Newly-Launched Merck Digital Arm — Ilúm — Looks To Reduce In-Hospital Sepsis Costs
February 16, 2017

life-ilum-02-2017This is technically just an unincorporated operating group within mother Merck, apparently, but the recently-launched Ilúm Health Solutions (pretentious accent on the “u” included!) does have a laudable goal.

Sepsis infections represent (on a per patient basis) the most expensive in-patient non-surgical treated condition (at $21,000 per patient estimated average) most general providers face. This is due to the more than occasionally spotty early-diagnosis, and drug treatment protocols — which tend to vary across hospitals — especially away from large metropolitan teaching-hospital settings.

This Ilúm group of software tools (piloted in a hospital in Metairie, Louisiana — just northwest of New Orleans), using existing legacy hospital IT data sets — will seek to alleviate that set of unfortunate circumstances — by more completely standardizing anti-microbial and anti-biotic protocols, and driving compliance with follow-up monitoring of the patients — across the entire hospital, when any likely-septic patient is admitted. Here’s a bit of the release:

. . . .ILÚM Insight™ – ID leverages data within existing hospital IT systems to promote optimal decision making and appropriate use of antimicrobials through its clinical decision support (CDS) system and Command Center (an intuitive data dashboard). These solutions enable case monitoring and prioritization—on an individual and aggregate level based on disease state—and promote early recognition of infectious diseases, appropriate interventions, and adherence to evidence-based clinical pathways. They also provide automated outcomes reporting that is configured to hospital-specific initiatives to track quality program performance.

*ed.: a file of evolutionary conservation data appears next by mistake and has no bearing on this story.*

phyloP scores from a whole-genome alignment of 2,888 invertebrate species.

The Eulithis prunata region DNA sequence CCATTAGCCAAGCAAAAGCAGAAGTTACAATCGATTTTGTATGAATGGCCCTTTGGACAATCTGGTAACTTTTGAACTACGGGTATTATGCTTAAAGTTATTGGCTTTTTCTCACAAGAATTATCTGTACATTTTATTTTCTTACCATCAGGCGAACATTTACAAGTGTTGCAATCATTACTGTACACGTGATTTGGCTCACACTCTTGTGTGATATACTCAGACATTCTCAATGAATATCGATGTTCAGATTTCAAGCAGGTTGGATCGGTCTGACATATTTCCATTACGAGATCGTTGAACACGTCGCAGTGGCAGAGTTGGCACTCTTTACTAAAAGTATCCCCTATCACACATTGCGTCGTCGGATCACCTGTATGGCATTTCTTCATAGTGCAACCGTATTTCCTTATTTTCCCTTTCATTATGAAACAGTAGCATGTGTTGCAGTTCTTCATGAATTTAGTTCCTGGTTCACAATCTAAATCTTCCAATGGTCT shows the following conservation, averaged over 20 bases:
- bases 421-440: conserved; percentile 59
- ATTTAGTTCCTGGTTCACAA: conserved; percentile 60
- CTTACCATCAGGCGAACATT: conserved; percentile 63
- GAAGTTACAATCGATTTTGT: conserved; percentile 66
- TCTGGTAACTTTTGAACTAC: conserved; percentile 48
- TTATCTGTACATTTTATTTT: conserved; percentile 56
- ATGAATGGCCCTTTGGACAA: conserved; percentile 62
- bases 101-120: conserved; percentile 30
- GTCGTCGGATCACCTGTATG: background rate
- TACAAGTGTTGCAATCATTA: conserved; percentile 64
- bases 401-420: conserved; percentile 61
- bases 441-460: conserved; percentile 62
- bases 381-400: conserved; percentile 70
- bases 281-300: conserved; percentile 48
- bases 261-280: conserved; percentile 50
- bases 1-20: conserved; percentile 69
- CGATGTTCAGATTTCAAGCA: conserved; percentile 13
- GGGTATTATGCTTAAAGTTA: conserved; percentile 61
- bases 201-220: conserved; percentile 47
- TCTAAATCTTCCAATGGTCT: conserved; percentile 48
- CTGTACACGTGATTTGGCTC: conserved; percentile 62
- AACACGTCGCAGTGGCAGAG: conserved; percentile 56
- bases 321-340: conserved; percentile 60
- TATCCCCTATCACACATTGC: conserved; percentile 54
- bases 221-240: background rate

In 2015, ILÚM initiated a collaboration with East Jefferson General Hospital (EJGH), a 424-bed general medical and surgical hospital in Metairie, La., to pilot ILÚM’s CDS system with an initial focus on improving the impact of the hospital’s quality program for sepsis care improvement. Sepsis is a potentially life-threatening complication of an infection, resulting in 750,000 deaths in the United States and more than $20 billion in aggregate costs annually, with studies demonstrating that hospitals spend approximately $34,000 caring for each patient with severe sepsis. . . .

Now you know. I might also observe that this is the “software push” — to help drive appropriate use of the Cubist-acquired (Cubicin® — now also available in generic form) line of antibiotics, into wider use, inside providers across the nation.

Note: blog coverage will become spotty starting this evening, and lasting through the weekend, as I make airport runs around 6 PM EST. Onward.